“…is not provisional because there is evidence that cannot be disputed.”

    Agreed.

    “However, Darwinian ToE is what is provisional. The evidence for evolution is interpretive for several competing ideas – Darwin’s theory, Theistic Evolution, Creation Science and ID (there may be more).”

    The last three are not theories of evolution. At least, not in the way that I understand them. Perhaps you understand them differently, since you have such a different definition of ‘evolution’. Can you briefly outline these three theories please? Because from my (admittedly ungenerous) point of view, they all seem like different lines of defence trying to protect what is basically Creationism from being falsified by all that pesky evidence…

    “You assert “‘designed processes’ are NOT observed in nature!” Of course they are. Animals design things – beavers, for example purposefully design dams, birds design nests – nature is full of design – humans are a part of nature, and we certainly design things.”

    I knew you’d say that. Whilst that’s true, that’s not what I meant. There is no evidence for anything ORGANIC being designed in nature. No feature of any specific plant or animal shows signs of being designed. No bone, leg, ear, fur, talon, beak, gill, tail, feather, gut or anything which grows biologically shows any sign of being designed. Unless you know any different…?

    “ID is more observationally valid.”

    On the basis of beavers’ dams and spiders’ webs?

    “What we don’t observe are blind forces without a goal or purpose developing complexity by themselves. To state that nature does this is question begging to the extreme.”

    I heartily disagree. Consider when you were an egg. You were a single cell which divided many times and then went through several processes of growth (gastrulation, neurulation, etc). At every step along the way, we see only seperate cells obeying local rules. Like termites building a colony, they simply do what they are ‘programmed’ to do in their little part of the body/nest. But there is no overall cohesion, no grand plan, no blueprint for the end product. What would you call this if not blind forces without goal or purpose? It’s not as though individual cells can ‘want’ anything, or any foresight…

  64. —-ellazimm: “Okay, if ID currently has no paradigm to study the designers processes is someone working on that? I would!!”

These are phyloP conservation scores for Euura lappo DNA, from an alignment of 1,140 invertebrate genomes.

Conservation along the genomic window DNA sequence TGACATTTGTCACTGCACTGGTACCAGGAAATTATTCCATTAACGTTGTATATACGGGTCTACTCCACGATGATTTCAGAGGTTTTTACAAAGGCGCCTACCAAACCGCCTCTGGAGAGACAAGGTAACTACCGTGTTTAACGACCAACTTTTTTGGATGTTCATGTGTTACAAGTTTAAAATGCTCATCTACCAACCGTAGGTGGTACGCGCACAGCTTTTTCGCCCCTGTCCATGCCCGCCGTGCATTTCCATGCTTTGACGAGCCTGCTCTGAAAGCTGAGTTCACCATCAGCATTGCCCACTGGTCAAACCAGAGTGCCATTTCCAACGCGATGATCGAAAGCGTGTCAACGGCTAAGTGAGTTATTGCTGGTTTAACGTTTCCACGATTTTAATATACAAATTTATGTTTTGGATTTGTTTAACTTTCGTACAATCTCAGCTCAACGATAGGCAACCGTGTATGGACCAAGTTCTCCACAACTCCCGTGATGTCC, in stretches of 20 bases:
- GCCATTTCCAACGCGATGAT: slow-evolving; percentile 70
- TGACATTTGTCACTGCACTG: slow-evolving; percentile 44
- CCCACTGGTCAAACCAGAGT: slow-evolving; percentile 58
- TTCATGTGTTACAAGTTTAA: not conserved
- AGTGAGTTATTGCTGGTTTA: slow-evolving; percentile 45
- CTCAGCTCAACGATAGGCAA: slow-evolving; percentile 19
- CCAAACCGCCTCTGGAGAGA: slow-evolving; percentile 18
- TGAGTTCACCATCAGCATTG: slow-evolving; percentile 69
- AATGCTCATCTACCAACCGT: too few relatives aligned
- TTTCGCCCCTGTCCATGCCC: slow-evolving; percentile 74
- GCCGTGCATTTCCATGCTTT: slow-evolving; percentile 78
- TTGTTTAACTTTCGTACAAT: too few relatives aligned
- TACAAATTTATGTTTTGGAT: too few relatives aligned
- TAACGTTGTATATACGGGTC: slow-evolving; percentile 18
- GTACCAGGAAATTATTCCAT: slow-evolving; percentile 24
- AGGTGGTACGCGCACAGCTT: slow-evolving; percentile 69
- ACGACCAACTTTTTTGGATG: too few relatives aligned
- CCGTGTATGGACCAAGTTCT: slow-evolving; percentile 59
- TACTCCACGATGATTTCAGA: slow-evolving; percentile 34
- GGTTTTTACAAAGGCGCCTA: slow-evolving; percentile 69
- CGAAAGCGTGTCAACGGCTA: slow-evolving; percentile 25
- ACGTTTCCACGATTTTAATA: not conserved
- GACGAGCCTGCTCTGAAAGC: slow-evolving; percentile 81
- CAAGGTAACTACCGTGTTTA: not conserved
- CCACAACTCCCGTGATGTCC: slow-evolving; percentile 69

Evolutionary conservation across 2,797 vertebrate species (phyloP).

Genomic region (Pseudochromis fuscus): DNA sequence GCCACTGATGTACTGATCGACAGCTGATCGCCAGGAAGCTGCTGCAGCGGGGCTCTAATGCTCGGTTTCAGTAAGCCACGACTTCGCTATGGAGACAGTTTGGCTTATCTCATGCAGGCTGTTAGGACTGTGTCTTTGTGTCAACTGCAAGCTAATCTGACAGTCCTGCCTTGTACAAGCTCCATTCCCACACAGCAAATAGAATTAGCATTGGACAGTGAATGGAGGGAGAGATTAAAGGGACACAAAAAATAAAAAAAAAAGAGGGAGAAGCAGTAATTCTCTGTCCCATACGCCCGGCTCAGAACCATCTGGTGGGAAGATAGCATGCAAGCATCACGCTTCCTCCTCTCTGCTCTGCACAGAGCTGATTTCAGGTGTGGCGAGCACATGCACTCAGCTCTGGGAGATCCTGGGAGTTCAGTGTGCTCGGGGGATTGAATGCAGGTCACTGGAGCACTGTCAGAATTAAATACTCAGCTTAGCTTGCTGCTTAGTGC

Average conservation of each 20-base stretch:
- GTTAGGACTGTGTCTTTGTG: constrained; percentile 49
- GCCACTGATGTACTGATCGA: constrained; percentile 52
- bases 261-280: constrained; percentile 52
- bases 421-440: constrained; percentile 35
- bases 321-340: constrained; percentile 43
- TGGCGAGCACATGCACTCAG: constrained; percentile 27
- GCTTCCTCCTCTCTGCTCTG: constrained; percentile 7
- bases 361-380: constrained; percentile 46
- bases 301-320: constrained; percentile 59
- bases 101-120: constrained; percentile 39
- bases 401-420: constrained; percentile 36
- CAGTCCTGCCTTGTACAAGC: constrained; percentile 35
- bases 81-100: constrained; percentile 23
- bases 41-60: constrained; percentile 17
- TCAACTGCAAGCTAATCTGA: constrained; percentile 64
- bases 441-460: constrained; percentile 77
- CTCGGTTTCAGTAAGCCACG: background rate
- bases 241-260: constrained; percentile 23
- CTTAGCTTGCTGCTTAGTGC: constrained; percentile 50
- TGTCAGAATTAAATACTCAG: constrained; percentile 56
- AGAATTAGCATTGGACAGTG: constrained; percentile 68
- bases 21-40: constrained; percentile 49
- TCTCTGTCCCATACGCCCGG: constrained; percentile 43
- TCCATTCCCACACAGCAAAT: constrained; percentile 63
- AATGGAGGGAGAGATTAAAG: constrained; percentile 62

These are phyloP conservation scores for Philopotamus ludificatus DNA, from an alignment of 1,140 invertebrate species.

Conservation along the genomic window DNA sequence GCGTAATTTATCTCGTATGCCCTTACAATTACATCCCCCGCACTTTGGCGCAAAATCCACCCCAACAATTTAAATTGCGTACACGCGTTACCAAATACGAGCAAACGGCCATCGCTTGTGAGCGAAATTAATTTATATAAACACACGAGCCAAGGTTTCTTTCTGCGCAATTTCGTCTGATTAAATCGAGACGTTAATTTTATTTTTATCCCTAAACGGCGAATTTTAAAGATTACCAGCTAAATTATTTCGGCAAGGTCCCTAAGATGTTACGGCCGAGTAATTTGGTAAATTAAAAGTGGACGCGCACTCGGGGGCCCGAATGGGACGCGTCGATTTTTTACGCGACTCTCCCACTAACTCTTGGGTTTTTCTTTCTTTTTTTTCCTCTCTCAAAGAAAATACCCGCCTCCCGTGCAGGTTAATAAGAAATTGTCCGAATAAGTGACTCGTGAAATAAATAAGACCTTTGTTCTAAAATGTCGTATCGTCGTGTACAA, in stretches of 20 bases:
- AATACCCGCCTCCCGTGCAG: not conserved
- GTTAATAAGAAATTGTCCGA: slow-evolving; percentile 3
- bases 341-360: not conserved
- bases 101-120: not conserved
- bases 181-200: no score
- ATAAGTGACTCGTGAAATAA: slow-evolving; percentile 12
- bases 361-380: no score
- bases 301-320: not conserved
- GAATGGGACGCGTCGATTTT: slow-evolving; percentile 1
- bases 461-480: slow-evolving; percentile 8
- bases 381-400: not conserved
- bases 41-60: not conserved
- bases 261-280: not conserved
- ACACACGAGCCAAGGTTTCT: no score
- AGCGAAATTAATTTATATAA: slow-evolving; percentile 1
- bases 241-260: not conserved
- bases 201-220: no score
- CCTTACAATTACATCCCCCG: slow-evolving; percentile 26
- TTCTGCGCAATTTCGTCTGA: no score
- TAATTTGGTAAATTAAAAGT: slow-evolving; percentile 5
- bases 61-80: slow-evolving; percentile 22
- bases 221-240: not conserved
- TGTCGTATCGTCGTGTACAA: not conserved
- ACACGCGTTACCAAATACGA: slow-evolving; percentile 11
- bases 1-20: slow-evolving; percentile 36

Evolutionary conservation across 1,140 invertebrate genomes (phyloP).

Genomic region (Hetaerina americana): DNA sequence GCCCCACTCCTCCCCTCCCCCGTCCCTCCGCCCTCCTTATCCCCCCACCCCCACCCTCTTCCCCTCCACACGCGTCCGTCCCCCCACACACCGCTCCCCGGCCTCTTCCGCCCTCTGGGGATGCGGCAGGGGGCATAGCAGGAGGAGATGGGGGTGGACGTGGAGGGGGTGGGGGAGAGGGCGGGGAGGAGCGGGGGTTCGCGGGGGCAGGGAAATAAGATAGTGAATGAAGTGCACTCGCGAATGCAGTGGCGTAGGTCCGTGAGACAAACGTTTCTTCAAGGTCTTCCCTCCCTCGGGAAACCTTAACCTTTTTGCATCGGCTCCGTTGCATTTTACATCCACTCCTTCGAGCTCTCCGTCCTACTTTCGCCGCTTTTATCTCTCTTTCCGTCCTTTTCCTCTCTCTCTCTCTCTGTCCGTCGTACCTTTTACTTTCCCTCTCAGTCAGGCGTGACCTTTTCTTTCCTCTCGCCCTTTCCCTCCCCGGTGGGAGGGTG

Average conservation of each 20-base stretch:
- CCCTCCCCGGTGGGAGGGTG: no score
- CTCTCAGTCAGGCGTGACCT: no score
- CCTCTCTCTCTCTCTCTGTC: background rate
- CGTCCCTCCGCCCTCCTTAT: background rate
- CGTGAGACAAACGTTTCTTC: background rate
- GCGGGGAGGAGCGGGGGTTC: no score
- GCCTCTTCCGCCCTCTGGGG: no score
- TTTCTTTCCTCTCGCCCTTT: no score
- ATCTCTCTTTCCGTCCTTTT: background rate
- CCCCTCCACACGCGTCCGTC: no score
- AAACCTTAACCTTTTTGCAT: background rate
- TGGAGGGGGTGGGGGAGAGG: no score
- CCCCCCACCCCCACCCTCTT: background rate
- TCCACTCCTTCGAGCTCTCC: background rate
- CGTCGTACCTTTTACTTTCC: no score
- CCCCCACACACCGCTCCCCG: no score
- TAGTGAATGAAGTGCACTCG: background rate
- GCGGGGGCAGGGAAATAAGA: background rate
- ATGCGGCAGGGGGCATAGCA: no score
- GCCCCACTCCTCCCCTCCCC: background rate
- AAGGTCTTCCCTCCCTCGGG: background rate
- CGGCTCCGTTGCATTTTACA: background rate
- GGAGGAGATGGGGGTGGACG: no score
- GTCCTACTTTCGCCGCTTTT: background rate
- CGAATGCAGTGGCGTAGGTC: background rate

It requires a genius. We simply have to wait for another one to come along. Let’s hope he/she is better received than the current trailblazers, who are slandered and smeared daily.

    —-”How about the when question? I would think THAT would be an easier question to examine? Surely someone must have come up with a hypothesis regarding that by now? I’m guessing a lot of ID proponents would say the Cambrian Explosion is a very suspicious time frame. But even that stretches over millions of years. Does the designer work slowly or immediately?”

    I, too, am curious about that.

    —-“I’m just trying to get ID!! I understand the fundamental principle: that based on personal experience some things are better explained by the intervention of an intelligent designer. AND . . . then what? What’s next? There has to be something after that!! “

    You forget that ID must also work in a politically charged environment in which asking questions like that will prompt some stupid judge to say that ID is not science because it is “tied to the supernatural.” We should not abandon the theme of this thread, the purpose of which is to remind everyone about a travesty of justice that was visited on the reputations of real thinkers like Dembski and Behe by mental mediocrities like Judge “copycat” Jones, his mommy, Barbara Forrest, and his writer/editor, the ACLU.

    —-“The [evolutionary] scientists working on evolution research are trying to find the details of how it all happened.”

    No, actually they are not. They are working hard to stop ID from finding out what happened, because we now know that the Darwinists almost certainly got it wrong. They work hard at protecting their paradigm. That’s about it. Darwinists have discovered nothing more than that which we already knew without their help—–things change. The theory of evolution has not given us one good thing in 150 years. Most of the real advances come from medical specialists and molecular biologists, neither of which need the ToE to do their work.

    —-“Surely the ID researchers are doing the same. Yeah?”

    Life was designed. That is a big scientific discovery. Why do you not celebrate it? There may be more to come, but maybe not. We may never know about life’s origins from a scientific point of view. If, however, ID does prove how the designer designed life, you may be sure that the Darwinist academy will respond the same way they responded to the news that life was designed. They will persecute the messenger.

  65. StephenB @ 65

    —-ellazimm: “Okay, if ID currently has no paradigm to study the designers processes is someone working on that? I would!!”

    It requires a genius. We simply have to wait for another one to come along. Let’s hope he/she is better received than the current trailblazers, who are slandered and smeared daily.

    The problem is that there is rarely if ever a genius around just when you need one. For the rest, we just have to rely on good, solid, methodical research by the less gifted among us. The problem with ID is that there doesn’t seem to be much blazing of trails going on. Rather, it looks uncomfortably like stagnation.

    —-“The [evolutionary] scientists working on evolution research are trying to find the details of how it all happened.”

    No, actually they are not. They are working hard to stop ID from finding out what happened, because we now know that the Darwinists almost certainly got it wrong. They work hard at protecting their paradigm. That’s about it.